Lately, Ive been bumping more and more into the idea of “talking by asking”.
I am a big podcast listener. The other day, I listened to an Aspen Institute “Ideas to Go” podcast by Dana Boyd, of Microsoft Research. Ms. Boyd wrote a book recently about how today’s teen-agers are using technology (by the way, I highly recommend both the podcast and the book).
In a brief aside, Ms. Boyd talked about how parents can deal with their kids, as a method of building community and relationships, and really, easing parental anxiety over kids’ activities. She mentioned the difference between parenting styles in the US and in the Inuit people. In the US, we like to tell our kids what they should do or think or feel. The Inuit people, by contrast, when helping kids deal with a situation, ask them questions. “Do you want to do X because of what that person did? What would happen if you did that?” The Inuit parents try to help their kids think through their situation and teach them to manage their way in the world, rather than giving them guideposts they need to follow. They teach by asking.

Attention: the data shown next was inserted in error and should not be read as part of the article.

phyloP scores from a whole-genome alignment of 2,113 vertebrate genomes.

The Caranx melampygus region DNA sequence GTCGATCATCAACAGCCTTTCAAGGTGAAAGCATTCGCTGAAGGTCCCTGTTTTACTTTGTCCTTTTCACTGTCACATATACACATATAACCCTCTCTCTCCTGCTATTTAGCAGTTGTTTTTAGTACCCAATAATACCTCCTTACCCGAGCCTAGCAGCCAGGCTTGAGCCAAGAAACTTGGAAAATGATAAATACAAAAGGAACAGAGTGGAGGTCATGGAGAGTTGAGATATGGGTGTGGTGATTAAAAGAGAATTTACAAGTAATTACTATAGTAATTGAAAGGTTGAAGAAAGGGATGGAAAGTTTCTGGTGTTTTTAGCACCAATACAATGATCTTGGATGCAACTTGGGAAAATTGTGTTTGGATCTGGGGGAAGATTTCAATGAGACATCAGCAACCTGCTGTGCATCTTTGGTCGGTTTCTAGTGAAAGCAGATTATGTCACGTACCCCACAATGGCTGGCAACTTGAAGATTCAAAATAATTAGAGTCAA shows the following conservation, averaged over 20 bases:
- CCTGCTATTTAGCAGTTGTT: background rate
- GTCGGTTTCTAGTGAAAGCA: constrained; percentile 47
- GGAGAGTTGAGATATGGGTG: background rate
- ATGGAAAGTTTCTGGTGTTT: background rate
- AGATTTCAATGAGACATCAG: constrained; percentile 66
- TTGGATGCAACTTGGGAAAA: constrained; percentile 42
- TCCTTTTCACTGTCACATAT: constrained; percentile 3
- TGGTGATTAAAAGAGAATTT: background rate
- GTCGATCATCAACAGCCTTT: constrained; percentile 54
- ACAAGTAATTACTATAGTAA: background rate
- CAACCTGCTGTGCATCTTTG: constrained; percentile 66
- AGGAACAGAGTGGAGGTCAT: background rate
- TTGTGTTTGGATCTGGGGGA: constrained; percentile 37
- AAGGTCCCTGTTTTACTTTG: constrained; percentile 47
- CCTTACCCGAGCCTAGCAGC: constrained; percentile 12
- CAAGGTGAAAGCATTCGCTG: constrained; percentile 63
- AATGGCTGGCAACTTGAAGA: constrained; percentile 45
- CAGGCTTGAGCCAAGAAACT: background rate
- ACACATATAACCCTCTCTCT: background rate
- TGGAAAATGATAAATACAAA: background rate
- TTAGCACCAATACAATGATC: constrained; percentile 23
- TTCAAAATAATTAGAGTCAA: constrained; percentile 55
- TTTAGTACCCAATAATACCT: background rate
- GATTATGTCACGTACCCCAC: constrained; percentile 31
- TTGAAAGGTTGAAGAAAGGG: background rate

Benjamin Franklin, in his Autobiography, talks about learning this same lesson. He described his experience of stating a forceful opinion—that force, in an almost Newtonian way, created an equal and opposite reaction. Instead, he learned, that when he asked people questions, he could usually help people come to the conclusion he intended, but with the feeling that it was their own idea, not the idea he had imposed on them. He talked by asking.
And, most recently, in working with a rather brilliant client, Ive been exposed to the methods of ‘Appreciative Inquiry‘. AI, very simply, doesn’t focus on identifying all the reasons you can’t do something; it does not identify barriers to dismantle; rather, it focuses on the question, “how could we?” And in a very powerful way, it brings people together and mobilizes their energy towards positive, engaging solutions. I have watched an AI master use questions to bring people together over historically intractable chasms.
So, let me ask you–What do you think about this idea? Is it worth trying? Or if you have tried it (or use it), care to share your experience(s)?
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